Thanks - I could not find them either - but some seem to be reprinted on other pages. This one here makes quite a read, especially for the Irish Setter:
The Bloodhound is included this time btw...
That 4.3% is definitely good news. Another study I found has a similar rate.
http://www.marvistavet.com/html/bloat.html quotes Meyer-Lindenberg A., Harder A., Fehr M., Luerssen D., Brunnberg L. Treatment of gastric dilatation-volvulus and a rapid method for prevention of relapse in dogs: 134 cases (1988-1991) Journal of the AVMA, Vol 23, No 9, Nov 1 1993, 1301-1307.
6% (4 dogs) that went home in good condition after having decompression and surgery had a second episode of bloat later in life. Unfortunately surgery is not defined so we can only guess if that is to untwist the stomach or untwisting and a gastropexy.
This link about Risk Factors for Canine Bloat http://www.vin.com/proceedings/Proceedings.plx?CID=TUFTSBG2003&... was forwarded to me by the Veterinary Affairs Manager of Hills Pet Nutrition Australasia who is a vet. You will note this study contradicts the study posted by Tracy M.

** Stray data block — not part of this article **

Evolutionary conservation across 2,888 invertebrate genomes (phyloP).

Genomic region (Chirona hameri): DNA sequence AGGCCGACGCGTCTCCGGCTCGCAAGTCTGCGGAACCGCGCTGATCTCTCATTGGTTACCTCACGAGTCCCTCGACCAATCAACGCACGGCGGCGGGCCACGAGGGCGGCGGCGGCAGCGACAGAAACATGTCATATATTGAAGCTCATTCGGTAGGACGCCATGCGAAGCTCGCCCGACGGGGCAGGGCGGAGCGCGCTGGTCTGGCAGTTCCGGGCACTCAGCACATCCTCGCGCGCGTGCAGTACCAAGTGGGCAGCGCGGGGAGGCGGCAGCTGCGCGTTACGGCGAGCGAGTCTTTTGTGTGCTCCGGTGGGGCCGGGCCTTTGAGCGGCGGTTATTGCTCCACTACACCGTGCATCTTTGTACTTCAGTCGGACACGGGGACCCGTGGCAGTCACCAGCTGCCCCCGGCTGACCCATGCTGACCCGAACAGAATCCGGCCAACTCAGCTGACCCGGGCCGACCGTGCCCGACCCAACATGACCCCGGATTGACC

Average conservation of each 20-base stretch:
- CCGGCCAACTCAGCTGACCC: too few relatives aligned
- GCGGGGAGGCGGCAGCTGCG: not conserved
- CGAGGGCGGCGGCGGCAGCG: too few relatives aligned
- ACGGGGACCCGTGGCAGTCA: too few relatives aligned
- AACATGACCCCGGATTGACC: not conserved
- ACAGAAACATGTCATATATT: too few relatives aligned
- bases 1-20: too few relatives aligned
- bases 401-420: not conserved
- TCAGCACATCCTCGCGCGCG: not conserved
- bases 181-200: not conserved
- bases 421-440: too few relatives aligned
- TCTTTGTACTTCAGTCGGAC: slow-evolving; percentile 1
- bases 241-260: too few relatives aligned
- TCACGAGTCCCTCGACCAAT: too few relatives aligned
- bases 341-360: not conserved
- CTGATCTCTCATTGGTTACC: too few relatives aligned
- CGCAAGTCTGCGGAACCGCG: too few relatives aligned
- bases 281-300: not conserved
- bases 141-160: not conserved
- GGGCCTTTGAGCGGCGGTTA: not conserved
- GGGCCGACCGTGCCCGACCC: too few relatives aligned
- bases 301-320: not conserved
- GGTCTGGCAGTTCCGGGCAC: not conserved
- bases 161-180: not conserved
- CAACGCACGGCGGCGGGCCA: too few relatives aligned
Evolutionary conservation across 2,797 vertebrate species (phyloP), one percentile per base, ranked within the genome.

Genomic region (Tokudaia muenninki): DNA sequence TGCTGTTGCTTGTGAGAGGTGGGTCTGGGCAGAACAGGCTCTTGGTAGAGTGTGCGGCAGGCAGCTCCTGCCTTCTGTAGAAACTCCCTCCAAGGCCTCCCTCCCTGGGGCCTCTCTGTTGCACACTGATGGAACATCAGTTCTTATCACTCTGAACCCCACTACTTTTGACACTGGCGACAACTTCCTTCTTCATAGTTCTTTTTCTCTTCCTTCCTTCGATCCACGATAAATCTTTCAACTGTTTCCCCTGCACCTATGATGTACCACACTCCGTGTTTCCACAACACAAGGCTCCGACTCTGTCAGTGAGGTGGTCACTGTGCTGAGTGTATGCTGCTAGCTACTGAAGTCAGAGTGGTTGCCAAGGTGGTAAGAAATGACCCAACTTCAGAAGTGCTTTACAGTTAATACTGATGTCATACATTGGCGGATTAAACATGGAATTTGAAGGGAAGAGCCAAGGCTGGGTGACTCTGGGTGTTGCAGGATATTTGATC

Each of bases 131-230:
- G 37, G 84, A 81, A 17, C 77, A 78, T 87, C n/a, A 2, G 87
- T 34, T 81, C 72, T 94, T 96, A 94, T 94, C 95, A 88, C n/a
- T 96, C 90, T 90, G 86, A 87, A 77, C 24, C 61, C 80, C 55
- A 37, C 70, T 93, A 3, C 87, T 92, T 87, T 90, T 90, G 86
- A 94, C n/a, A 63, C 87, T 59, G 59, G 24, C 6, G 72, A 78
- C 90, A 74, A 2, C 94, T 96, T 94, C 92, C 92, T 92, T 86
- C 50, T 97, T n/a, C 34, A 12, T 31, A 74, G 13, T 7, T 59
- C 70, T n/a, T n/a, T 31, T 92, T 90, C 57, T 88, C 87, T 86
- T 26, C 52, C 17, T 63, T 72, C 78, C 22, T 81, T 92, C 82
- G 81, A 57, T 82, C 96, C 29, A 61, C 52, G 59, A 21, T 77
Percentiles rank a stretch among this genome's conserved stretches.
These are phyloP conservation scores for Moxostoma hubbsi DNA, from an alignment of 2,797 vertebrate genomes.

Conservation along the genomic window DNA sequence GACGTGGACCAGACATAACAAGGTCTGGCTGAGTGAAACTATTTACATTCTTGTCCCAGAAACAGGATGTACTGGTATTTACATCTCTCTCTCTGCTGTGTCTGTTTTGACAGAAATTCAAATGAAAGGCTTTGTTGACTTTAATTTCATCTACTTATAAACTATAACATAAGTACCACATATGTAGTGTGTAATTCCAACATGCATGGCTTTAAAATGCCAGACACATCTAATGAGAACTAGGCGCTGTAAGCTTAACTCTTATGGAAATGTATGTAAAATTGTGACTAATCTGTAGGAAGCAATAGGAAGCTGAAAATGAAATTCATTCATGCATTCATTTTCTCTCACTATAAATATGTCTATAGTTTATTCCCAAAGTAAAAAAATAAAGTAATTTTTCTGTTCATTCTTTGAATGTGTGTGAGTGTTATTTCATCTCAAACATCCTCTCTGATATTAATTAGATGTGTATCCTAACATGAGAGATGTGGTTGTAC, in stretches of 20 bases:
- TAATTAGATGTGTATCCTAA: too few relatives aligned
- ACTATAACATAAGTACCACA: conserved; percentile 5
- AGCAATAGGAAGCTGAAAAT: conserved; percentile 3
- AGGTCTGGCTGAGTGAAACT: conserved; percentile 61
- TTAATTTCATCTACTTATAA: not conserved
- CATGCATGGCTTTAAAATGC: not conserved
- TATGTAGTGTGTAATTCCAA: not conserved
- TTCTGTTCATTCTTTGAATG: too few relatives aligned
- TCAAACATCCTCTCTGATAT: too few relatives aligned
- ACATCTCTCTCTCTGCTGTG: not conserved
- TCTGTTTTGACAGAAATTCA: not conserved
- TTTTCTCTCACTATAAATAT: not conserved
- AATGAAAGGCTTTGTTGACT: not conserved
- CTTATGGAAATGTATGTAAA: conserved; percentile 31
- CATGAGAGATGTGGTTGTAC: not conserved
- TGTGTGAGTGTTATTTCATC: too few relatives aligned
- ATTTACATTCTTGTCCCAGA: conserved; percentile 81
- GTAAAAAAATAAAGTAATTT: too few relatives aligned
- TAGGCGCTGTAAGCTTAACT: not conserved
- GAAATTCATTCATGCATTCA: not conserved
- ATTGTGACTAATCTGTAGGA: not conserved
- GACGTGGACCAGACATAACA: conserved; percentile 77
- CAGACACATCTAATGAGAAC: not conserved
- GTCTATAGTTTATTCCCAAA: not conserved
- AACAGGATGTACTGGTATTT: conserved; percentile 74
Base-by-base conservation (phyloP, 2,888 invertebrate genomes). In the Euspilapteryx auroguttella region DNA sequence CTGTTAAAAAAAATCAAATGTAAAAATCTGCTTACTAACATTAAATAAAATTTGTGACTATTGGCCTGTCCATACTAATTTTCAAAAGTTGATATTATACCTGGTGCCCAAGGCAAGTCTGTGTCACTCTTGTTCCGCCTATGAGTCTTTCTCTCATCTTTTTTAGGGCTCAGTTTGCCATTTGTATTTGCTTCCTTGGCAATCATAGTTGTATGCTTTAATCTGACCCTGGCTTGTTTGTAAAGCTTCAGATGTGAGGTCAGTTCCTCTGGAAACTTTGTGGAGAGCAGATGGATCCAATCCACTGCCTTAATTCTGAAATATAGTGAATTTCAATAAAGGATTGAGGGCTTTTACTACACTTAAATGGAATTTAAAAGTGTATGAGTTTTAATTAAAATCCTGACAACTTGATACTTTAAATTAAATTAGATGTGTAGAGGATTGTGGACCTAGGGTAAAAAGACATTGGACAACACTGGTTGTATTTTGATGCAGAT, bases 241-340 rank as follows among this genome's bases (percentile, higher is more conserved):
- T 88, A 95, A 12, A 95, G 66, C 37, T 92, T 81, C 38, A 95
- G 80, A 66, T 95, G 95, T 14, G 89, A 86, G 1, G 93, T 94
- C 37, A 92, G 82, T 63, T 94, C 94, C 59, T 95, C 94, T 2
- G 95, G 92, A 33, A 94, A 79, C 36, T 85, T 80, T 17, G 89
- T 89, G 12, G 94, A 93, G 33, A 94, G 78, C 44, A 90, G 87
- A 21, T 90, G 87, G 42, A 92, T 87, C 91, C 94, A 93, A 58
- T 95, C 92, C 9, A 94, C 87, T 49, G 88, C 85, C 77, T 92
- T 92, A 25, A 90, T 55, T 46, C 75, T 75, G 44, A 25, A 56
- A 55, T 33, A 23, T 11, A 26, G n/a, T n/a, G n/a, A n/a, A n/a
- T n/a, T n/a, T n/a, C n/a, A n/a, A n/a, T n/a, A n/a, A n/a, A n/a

I have owned English Setters for 21 years and a primary reason I chose a natural diet was because I believed this was the best feeding method to avoid GDV in addition to common sense practices e.g. the dog needs to live in a loving, stress free environment, a dog should not be exercised either prior to or after feeding, each dog is different, "one size does not necessarily fit all". None of my English Setters have suffered GDV until I went against my experience and trusted a vet who turned out to be negligent. This vet prescribed Prednisone to cure a minor skin problem. Hobson suffered a severe reaction to this drug. The vet advised me that the side effects were nothing of concern but he strongly insisted that Hobson's diet should be changed from a natural diet to a Hill's Vet Science z/d low allergen dried food diet to help him recover. I did not know this at the time but this vet formulated diet contains citric acid and harmful preservatives which are causes of GDV. The side effects of the drug, Prednisone are causes of GDV e.g. complete change in personality from a calm dog to a highly stressed, anxious dog, gulping down food, increased appetite and increased urination. As a consequence of this treatment, Hobson suffered GDV. It was fortunate that there was an emergency vet hospital where we live and they were on stand-by to treat Hobson within 30 minutes after he showed symptoms. Hobson was 6yo. He was in excellent health prior to this.